"Daughters," he mumbled again, "I have to have a daughter."

Chelsea, it seemed, suffered quietly her father's indiscretions and she is still there giving all her heart in forgiveness. All signs show that Chelsea will continue to be at his side when the day comes (both Hillary and Monica inconspicuously missing) she'll have to empty the bedpan and change his underwear.

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Sunday, August 05, 2007

Paris to the Moon... rocket just crashed.

I finished "Slouching Towards Bethlehem" and started Adam Gopnik's "Paris to the Moon." To be sure, I might have not given this book a fair chance, but 37 pages through it I had to stop before I choked on the extreme usage of French and the seemingly endless comparisons between American ways and the all-powerful, all-superior French. The reason I stopped reading this is because Gopnik states early in the book that his family is no Francophile... really, it is a statement that dooms the entire narrative. I might be ready to read this book some other time; right now, however, is not the time.

Didion's fantastic collection of essays ended with passages that were so well-written perhaps that's the reason why I couldn't get into Gopnik's glorification of the French. Here's a passage from Didion that is rapidly climbing to the top of my favorite passages: "That was the year, my twenty-eight, when I was discovering that not all promises would be kept, that some things are in fact irrevocable and that it had counted after all, every evasion and every procrastination, every mistake, every word, all of it." And then... "From my office I could look across town to the weather signal on the Mutual of New York Building and the lights that alternately spelled out TIME and LIFE above Rockefeller Plaza; that pleased me obscurely, and so did walking uptown in the mauve eight o'clock of early summer evenings and looking at things, Lowestoft tureens in Fifty-seventh Street windows, people in evening clothes trying to get taxis, the trees just coming into full leaf, the lambent air, all the sweet promises of money and summer." Maybe this is the reason why I can't read about Paris... after reading such wonderful descriptions of New York. This last passage reminds me of one by F. Scott Fitzgerald that reads like a description of manic-depression: "And lastly from that period I remember riding in a taxi one afternoon between the very tall buildings under a mauve and rosy sky; I began to bawl because I had everything I wanted and I knew I would never be so happy again."

So, I am putting Gopnik's book aside, until I feel better prepared to face the "Paris-is-the-new-Jerusalem" prose he presents.

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Friday, August 03, 2007

The Cross of Memories...

Because true memories never vanish... and we never really forget. August 3rd is such a date. For those of you who know this movie, you may get the meaning of what I am writing. 15 years is a long time to remember every detail, every moment, every word... but here I am, and there you were... forever 21.

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Thursday, August 02, 2007

Phrase and Style in Joan Didion's Writing

One of the most interesting things in reading "Slouching Towards Bethlehem" is really not the majority of the dated subjects and content she is dealing with here. I guess it is true what they day about the sixties... "if you can remember the 60s, you weren't there." I wasn't there... at least not consciously. I was born in 1967; a latest arrival to a couple whose best days were almost behind them (my sisters are all baby-boomers). I suppose I am not quite Generation X but not old enough to be a baby-boomer. At any rate, Didion has made me remember the sixties in a way that offers a magnificent style and phraseology (pick up "The Year of Magical Thinking" and see what I mean). She discovers a country not "in open revolution" or "under enemy siege," but rather a U.S. doting one of the strongest economic rides in recent history. The latter part of the collection are essays dealing with personal views about writing and living in California. I love the essay "Why I Keep a Notebook." She details her account of how she came to realize she was a writer and could do nothing else with her life. She states: "Although I have felt compelled to write things down since I was five years old, I doubt that my daughter ever will, for she is a singularly blessed and accepting child, delighted with life exactly as life presents itself to her, unafraid to go to sleep and unafraid to wake up. Keepers of private notebooks are a different breed altogether, lonely and resistant rearrengers of things, anxious malcontents, children afflicted apparently at birth with some presentiment of loss." I believe that is the same reason I write in my notebooks, on and off, for whatever reason that doesn't fit my interpretation of how I want things to evolve. Failed relationships? Sure, quite a few... and being able to re-write them in some way helps not only the healing process, but also the dark and endless days of grief. Perhaps it all turns into a short story and one gives it the ending one really had in mind from the very beginning. In that way I do claim myself as a malcontent, anxious, as Didion says, and worst off than most. The Moleskines are public and they speak for themselves.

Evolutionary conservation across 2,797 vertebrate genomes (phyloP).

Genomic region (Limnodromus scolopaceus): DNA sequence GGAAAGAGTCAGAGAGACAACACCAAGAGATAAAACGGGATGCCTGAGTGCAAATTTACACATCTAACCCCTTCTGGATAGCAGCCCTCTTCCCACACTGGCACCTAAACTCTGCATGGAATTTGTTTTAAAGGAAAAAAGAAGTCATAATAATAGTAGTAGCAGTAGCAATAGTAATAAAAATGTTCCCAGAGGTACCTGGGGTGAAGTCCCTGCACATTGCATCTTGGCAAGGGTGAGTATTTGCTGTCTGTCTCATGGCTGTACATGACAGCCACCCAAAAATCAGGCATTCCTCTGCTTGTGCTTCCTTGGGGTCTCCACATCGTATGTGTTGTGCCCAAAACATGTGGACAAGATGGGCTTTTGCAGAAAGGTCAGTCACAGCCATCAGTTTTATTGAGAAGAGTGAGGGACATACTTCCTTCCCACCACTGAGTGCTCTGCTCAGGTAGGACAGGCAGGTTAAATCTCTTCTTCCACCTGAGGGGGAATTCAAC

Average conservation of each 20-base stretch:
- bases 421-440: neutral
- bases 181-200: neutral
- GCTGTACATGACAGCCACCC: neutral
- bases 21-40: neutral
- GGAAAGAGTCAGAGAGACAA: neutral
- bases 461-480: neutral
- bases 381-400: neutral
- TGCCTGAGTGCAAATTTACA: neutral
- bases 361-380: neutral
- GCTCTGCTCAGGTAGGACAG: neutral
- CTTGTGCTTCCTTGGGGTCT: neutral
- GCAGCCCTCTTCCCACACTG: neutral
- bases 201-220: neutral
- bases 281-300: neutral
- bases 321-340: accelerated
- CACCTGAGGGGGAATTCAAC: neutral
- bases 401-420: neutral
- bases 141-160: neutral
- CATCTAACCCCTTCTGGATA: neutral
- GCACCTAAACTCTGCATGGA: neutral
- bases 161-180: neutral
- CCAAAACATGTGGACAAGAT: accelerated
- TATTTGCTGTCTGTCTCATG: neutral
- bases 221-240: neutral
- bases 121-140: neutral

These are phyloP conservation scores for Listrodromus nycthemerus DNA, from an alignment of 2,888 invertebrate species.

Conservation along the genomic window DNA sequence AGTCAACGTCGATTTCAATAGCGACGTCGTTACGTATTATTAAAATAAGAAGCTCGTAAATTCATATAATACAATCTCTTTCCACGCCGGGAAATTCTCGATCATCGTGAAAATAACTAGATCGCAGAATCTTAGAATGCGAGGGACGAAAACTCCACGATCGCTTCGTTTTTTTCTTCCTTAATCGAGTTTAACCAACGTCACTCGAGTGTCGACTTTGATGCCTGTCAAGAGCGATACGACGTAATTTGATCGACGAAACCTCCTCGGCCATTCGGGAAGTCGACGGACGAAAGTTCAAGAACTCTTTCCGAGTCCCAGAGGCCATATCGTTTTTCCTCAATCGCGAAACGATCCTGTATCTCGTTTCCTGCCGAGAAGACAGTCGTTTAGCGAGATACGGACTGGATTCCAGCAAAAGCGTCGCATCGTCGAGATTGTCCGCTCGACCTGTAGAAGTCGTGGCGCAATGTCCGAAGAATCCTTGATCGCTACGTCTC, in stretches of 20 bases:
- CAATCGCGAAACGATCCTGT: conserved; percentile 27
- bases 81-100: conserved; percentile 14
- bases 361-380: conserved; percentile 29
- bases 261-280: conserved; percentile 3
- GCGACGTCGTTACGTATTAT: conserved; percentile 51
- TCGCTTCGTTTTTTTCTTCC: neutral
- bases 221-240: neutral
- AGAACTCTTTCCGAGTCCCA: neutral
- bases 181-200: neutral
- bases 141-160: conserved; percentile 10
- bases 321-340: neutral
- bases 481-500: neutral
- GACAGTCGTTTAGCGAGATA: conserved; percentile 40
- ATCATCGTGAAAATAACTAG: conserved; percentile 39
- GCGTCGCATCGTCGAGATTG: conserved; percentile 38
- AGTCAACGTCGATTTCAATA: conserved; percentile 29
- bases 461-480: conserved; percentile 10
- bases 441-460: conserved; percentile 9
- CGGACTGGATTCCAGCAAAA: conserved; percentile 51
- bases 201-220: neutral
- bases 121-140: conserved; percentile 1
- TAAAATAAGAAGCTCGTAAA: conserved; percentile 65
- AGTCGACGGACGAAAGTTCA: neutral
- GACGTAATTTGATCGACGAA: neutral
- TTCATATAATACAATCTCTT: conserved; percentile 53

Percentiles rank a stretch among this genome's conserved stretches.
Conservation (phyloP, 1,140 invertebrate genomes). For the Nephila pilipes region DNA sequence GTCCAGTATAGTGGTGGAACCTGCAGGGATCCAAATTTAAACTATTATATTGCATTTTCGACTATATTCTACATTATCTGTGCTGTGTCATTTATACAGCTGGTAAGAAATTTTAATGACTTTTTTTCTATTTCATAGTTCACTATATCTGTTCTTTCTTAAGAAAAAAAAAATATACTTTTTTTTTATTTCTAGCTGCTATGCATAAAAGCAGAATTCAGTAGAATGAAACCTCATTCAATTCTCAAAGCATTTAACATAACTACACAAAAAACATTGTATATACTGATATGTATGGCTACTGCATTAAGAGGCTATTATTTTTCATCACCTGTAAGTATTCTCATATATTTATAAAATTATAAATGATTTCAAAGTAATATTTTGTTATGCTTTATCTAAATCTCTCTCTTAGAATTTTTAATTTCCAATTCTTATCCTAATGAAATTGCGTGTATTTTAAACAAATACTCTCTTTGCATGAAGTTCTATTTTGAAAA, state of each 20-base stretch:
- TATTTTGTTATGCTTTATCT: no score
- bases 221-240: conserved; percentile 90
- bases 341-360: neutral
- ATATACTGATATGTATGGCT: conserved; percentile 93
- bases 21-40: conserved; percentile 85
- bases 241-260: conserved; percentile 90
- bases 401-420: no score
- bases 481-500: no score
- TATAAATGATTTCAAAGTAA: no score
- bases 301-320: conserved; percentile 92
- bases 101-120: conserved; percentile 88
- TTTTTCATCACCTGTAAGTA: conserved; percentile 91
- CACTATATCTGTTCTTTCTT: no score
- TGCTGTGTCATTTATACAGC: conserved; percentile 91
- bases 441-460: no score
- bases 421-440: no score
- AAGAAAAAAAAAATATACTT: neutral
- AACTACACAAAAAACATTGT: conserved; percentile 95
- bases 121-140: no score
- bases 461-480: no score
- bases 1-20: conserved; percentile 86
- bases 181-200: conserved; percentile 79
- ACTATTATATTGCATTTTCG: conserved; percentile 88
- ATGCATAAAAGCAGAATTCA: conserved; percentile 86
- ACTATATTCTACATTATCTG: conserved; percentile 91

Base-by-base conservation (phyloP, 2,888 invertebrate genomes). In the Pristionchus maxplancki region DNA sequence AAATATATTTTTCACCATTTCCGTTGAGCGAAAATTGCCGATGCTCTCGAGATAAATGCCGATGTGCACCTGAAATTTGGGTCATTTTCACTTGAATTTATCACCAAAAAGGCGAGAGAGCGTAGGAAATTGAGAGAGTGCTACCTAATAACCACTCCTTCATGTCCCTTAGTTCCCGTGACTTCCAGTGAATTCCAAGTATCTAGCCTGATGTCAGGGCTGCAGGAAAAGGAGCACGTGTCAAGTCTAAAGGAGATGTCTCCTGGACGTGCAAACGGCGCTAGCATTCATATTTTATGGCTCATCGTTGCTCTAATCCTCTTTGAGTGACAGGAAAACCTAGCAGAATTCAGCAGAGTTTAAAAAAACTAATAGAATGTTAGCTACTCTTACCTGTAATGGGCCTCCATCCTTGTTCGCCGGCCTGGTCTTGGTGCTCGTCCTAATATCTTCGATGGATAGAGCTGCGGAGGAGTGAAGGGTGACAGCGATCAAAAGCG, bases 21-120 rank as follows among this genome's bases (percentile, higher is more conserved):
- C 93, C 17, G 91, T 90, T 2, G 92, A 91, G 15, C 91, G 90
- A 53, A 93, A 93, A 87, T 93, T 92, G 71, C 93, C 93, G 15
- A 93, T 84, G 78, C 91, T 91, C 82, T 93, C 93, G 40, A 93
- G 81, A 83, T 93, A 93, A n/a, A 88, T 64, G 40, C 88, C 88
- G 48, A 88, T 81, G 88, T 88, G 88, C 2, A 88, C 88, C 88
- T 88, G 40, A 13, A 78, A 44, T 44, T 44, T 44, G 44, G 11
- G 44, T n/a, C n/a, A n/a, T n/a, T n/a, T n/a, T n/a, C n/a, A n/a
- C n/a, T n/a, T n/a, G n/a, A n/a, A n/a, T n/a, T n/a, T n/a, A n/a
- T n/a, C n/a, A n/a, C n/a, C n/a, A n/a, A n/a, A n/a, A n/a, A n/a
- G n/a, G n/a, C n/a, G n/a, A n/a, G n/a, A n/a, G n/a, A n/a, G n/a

Eugene and Ilse left Monday at noon. Since then I have kept a strict schedule of running, working for the new semester and sleeping. I have been reading for an hour or so, hence the lack of posting. I was up until very late last night converting documents into pdf files for my students. I just finished posting it on my courses website. It's sort of funny that for more work I do, it seems that there is three or four times more work to be done before the semester begins. What to read next? I am looking at my list for this year and thinking I might just change a few titles around. Malcontent as I am :-) I am already planning my reading list for 2008 to include only "classics" I have not read and a few I would like to re-read. For example, I went to Barnes & Noble the other day and bought 4 classics for $10, among them "Great Expectations" and "Madame Bovary." I'll be reading only classics of the Western canon next year.